Israel’s Ben-Gvir tells police to remove Palestinian flags from public space

by mcardinal


Israel‘s new National Security Minister Itamar Ben-Gvir said on Sunday that he instructed police to remove Palestinian flags from public spaces, saying that the flags show support of terrorism.

Israeli law does not outlaw Palestinian flags but police and soldiers have the right to remove them in cases where they deem there is a threat to public order.

The directive from Ben-Gvir, who heads an ultranationalist party in Benjamin Netanyahu’s new government and as minister oversees the police, seems to take a hard line in requiring their removal.

It follows the release last week of a long-serving Palestinian prisoner, convicted of kidnapping and killing an Israeli soldier in 1983, who waved a Palestinian flag while receiving a hero’s welcome in his village in northern Israel.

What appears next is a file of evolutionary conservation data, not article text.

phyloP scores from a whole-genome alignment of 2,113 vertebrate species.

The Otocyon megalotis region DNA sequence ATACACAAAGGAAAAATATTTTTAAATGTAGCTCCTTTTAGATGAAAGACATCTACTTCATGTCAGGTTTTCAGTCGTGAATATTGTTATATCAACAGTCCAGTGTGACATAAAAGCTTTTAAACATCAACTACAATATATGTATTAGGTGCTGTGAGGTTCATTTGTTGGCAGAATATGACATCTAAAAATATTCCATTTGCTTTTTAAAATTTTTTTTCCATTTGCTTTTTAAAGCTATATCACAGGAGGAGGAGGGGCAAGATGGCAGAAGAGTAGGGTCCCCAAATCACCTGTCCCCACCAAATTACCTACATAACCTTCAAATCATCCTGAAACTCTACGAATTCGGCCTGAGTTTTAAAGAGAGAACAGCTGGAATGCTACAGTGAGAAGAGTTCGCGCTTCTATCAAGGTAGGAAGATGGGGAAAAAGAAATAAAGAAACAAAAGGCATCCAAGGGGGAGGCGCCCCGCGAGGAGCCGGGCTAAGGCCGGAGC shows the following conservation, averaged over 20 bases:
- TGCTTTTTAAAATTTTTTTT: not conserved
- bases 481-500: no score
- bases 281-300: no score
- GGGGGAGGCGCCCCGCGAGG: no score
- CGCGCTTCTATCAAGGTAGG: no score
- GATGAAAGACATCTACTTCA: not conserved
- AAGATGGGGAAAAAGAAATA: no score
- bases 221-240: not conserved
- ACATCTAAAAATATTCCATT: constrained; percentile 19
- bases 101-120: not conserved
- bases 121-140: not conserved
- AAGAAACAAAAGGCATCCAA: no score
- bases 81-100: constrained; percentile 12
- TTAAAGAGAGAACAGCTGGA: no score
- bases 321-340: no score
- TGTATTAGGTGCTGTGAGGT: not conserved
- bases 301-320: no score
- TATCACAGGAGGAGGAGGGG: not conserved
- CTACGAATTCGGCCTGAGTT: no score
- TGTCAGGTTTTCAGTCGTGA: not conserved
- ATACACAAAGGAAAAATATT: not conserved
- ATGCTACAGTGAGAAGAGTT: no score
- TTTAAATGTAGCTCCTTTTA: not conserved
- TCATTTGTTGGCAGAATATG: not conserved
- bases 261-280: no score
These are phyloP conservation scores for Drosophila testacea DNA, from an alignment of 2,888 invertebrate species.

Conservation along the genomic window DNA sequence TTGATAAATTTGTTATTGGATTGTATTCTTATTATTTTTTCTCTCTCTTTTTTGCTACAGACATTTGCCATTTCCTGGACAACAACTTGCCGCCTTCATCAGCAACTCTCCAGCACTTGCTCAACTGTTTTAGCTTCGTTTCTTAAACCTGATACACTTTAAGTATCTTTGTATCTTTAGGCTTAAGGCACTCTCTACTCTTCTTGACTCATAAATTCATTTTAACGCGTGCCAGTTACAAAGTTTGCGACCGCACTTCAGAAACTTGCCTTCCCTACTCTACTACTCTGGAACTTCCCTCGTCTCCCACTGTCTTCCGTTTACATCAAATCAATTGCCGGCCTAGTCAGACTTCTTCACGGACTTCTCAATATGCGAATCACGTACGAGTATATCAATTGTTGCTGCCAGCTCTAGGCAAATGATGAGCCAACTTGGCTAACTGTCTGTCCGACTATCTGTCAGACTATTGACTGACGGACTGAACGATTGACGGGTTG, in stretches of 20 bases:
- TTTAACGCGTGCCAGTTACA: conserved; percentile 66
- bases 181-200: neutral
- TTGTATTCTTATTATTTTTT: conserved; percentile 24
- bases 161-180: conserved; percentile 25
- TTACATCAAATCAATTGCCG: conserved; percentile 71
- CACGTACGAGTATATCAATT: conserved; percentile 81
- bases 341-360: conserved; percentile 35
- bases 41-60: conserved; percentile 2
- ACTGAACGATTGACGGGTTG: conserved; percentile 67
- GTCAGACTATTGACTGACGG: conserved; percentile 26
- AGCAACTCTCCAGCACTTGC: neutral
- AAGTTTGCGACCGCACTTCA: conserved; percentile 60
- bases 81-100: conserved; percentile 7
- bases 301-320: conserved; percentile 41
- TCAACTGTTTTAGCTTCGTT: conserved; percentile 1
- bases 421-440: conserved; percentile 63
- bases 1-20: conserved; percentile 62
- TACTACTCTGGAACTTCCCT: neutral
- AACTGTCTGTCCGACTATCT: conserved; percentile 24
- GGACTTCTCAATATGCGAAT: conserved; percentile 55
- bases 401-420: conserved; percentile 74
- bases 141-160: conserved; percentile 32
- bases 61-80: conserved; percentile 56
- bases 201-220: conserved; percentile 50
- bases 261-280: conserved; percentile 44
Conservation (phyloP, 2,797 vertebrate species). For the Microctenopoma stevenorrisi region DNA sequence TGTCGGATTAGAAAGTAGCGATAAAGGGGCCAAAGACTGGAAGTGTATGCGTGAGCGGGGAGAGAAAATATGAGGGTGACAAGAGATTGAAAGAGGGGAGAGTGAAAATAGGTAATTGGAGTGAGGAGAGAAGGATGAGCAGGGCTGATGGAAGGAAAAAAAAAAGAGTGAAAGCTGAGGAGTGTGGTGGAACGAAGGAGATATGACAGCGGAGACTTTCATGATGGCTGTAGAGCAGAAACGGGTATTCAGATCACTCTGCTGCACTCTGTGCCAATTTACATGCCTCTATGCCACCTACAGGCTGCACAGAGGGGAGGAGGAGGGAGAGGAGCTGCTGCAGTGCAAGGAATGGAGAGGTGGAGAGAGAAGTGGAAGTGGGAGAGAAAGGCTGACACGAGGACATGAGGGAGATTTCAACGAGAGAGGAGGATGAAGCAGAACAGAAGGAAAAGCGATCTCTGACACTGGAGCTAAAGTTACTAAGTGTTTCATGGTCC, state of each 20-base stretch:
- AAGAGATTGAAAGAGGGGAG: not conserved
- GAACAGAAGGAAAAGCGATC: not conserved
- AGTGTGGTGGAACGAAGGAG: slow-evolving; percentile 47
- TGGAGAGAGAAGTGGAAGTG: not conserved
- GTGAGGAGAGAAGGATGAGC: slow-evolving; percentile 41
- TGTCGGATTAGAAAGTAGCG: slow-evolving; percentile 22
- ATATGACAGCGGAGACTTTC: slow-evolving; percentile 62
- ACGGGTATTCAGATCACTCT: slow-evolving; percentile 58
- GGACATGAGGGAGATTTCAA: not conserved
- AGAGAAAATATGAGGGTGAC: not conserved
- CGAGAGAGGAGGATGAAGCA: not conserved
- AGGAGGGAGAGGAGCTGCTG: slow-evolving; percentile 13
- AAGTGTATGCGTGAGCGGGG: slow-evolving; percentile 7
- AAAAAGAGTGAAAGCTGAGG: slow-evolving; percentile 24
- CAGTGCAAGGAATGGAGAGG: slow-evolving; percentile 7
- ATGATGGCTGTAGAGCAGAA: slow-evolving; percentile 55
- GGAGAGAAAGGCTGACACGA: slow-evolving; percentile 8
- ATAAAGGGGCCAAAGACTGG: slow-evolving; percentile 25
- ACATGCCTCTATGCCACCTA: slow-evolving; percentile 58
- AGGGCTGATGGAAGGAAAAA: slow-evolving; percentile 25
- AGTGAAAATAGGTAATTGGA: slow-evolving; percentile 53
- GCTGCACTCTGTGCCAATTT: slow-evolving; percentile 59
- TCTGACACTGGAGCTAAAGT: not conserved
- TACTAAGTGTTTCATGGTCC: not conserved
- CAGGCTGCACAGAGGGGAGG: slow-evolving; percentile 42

It also came amidst anti-government protests in Tel-Aviv over the weekend with protesters flying the Palestinian flag alongside Israeli flags and at least one flag that read “Free Palestine from the Zionist colonial rule.”

“It cannot be that lawbreakers wave terrorist flags, incite and encourage terrorism, so I ordered the removal of flags supporting terrorism from the public space and to stop the incitement against Israel,” Ben-Gvir said in a statement.

“Freedom of expression does not extend to identifying with a terrorist and those who want to harm IDF soldiers,” he continued.

Earlier in the day Israeli Prime Minister Benjamin Netanyahu also demanded an end to the protests and criticized the media for its coverage.

“This is wild incitement that went without condemnation by the opposition or the mainstream media,” Netanyahu stated.

Arabs in Israel account for around a fifth of the population and most are descendants of Palestinians who remained within the newly founded state after its 1948 war of independence.

They have long debated their place in Israel‘s politics, with many identifying as or with the Palestinians.

Copyright 2022 Thomson/Reuters. Additions and edits for FISM News by Michael Cardinal.